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SEACOR team
SEACOR - Findings, Coos Bay

Click on images to see larger

 

The information we collected enabled us to map the location of clams and features of their surrounding environment. The maps presented on this webpage display where we found clams of each species and at what densities. Overall, the distribution and number of the four clam species we investigated varied by location within the bay. These species also seemed to be associated with certain aspects of their environment.

Clamming maps of Coos Bay

 

Areas sampled in Coos Bay by SEACOR

DAM sampling locations

In 2008, SEACOR studied the south part of the Coos bay:

    • Clam Island
    • Pigeon Point
    • South Slough
DAM sample locations

Butter Clams

Butter clams were found in high densities in Coos Bay but were most common at Pigeon Point.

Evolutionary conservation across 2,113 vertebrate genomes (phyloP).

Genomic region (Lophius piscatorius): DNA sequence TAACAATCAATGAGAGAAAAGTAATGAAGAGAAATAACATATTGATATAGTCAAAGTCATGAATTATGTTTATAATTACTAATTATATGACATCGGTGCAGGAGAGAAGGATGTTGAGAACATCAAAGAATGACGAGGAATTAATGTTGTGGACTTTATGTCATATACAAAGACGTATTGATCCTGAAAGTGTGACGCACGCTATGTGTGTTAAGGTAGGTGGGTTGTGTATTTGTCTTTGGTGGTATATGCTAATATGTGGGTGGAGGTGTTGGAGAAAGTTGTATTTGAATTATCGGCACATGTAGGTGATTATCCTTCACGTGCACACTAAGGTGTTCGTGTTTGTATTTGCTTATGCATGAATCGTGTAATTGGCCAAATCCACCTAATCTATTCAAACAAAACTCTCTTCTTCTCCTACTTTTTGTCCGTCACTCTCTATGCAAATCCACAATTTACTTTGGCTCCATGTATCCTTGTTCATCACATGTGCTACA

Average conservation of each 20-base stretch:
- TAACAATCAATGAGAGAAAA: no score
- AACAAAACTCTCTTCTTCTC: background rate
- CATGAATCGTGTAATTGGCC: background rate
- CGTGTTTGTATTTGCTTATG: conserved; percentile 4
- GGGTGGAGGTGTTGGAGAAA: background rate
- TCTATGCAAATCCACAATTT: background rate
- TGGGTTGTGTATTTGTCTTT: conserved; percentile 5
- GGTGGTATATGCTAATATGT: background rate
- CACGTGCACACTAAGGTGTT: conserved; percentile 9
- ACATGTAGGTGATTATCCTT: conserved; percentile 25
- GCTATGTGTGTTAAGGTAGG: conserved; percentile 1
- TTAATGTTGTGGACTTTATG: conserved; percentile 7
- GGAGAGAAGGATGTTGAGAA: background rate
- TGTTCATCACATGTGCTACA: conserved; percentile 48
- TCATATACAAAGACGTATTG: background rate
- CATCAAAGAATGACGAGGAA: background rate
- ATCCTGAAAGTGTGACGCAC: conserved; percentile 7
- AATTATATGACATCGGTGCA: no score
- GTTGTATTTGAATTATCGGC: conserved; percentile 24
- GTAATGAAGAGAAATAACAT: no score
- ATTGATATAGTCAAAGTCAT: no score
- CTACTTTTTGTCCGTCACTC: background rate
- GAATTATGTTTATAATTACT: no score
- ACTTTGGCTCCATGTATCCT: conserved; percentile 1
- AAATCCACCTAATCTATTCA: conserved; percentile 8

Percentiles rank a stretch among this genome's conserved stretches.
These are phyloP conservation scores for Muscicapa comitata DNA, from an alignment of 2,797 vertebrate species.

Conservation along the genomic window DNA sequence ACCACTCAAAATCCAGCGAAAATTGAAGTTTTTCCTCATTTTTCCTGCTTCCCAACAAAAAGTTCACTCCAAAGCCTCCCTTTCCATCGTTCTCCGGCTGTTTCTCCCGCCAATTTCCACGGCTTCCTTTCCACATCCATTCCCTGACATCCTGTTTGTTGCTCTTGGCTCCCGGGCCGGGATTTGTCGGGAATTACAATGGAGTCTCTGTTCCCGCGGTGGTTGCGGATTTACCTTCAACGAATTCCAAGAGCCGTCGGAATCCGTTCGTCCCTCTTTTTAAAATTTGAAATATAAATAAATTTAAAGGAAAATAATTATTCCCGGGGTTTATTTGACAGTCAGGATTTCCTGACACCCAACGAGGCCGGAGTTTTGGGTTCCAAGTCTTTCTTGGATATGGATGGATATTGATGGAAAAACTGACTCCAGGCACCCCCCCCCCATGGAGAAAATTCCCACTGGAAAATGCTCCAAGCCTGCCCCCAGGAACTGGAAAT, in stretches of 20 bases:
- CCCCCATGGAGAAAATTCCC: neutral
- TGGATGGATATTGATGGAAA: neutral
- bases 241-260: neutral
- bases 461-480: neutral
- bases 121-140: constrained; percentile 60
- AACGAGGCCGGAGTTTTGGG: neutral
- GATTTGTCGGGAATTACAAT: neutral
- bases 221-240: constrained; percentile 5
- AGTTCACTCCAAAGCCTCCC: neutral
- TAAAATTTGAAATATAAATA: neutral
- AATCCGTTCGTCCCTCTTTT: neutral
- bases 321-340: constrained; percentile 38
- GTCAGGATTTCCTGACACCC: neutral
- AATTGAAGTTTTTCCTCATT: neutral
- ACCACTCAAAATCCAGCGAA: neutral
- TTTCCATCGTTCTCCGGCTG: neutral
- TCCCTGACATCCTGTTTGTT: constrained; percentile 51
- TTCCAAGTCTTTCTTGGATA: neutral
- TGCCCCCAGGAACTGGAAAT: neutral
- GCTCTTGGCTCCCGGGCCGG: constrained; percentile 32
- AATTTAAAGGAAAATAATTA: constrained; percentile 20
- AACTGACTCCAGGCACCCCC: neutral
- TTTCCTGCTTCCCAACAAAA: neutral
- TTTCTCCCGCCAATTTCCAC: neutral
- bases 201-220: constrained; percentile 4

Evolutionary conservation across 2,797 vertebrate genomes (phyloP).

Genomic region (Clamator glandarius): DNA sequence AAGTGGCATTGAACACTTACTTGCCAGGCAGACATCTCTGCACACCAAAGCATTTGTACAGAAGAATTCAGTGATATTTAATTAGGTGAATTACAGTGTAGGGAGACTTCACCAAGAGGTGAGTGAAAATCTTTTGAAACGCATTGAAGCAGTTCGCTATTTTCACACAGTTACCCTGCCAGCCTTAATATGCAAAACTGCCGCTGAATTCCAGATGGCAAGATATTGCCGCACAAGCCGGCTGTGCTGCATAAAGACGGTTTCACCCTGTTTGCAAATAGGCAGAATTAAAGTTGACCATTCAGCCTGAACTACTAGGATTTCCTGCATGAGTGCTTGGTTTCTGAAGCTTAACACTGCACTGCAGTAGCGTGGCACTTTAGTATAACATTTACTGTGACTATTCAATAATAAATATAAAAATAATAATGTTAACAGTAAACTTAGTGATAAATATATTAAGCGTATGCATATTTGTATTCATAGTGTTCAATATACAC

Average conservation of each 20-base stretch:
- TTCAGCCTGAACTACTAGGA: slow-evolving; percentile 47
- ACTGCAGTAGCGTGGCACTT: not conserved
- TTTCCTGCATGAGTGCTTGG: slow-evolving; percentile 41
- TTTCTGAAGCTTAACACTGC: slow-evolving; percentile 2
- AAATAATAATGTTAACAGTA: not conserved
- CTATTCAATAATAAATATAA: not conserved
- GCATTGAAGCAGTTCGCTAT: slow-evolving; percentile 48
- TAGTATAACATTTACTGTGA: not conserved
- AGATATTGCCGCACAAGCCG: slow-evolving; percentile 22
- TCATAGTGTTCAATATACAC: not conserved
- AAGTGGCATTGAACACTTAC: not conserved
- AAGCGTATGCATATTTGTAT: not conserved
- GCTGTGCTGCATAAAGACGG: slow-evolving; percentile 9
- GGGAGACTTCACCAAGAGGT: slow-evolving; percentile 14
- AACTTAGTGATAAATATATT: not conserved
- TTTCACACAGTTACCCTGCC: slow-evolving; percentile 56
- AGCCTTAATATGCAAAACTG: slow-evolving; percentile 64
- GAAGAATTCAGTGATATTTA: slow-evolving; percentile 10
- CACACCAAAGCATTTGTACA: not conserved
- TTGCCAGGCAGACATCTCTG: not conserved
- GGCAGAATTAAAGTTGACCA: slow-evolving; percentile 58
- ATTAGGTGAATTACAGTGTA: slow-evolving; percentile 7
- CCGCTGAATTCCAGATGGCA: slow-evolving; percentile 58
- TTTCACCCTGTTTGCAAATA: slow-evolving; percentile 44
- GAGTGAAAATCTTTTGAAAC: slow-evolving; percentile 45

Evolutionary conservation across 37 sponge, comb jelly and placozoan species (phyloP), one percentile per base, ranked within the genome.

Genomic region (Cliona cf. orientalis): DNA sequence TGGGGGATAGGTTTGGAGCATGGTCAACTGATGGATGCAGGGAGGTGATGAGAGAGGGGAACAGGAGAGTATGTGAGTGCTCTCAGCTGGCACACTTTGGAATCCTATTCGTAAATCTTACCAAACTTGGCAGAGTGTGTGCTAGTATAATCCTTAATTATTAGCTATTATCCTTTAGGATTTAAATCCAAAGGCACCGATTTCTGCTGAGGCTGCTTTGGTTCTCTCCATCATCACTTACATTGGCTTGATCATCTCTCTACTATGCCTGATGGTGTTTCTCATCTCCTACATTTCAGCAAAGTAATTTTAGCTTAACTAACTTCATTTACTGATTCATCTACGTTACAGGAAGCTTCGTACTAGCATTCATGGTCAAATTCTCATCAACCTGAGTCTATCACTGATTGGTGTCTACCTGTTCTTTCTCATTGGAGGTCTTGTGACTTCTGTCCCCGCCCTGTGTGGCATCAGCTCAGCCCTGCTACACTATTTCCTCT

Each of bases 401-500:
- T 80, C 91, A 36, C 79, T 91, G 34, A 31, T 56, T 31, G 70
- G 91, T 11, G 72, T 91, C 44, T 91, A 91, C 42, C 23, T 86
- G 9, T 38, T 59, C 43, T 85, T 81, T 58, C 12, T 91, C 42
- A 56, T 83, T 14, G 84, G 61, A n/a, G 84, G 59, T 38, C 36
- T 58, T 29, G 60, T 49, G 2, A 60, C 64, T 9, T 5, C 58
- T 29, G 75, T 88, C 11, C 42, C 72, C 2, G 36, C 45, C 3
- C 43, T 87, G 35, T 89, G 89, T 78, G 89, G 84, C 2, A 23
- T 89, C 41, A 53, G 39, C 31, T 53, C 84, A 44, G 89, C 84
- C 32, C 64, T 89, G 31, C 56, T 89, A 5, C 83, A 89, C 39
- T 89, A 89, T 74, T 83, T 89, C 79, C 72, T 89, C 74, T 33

They were often found on high sandy bars, called butter bars, and occurred in areas with little algae.

Coos Bay butter clam DAM sample locations (jpg)

Butter Clams

Cockle Clams

There were considerably fewer cockle clams than butter clams or gaper clams in Coos Bay.

Cockles live near the surface and were found in areas with oxygenated sediment and plentiful algae.

They were most abundant at South Slough and Pigeon Point.

Coos Bay cockle clam DAM sample locations(jpg)

Cockle Clams

Gaper Clams

Gaper clams were also found in high abundance in Coos Bay.

They were found in low tidal areas with eelgrass (Zostera marina) and were most abundant at Clam Island.

Coos Bay gaper clam DAM sample locations (jpg)

 


 
Gaper Clams

Native Littleneck Clams

Native littleneck clams were found infrequently during our survey of Coos Bay.

They were present at Pigeon Point and South Slough in low tide areas with eelgrass and oxygenated sediments.

Coos native littleneck clam DAM sample locations (jpg)

Native Littleneck Clams
 

Contact the SEACOR project via e-mail at:
ODFW.SEACOR@state.or.us

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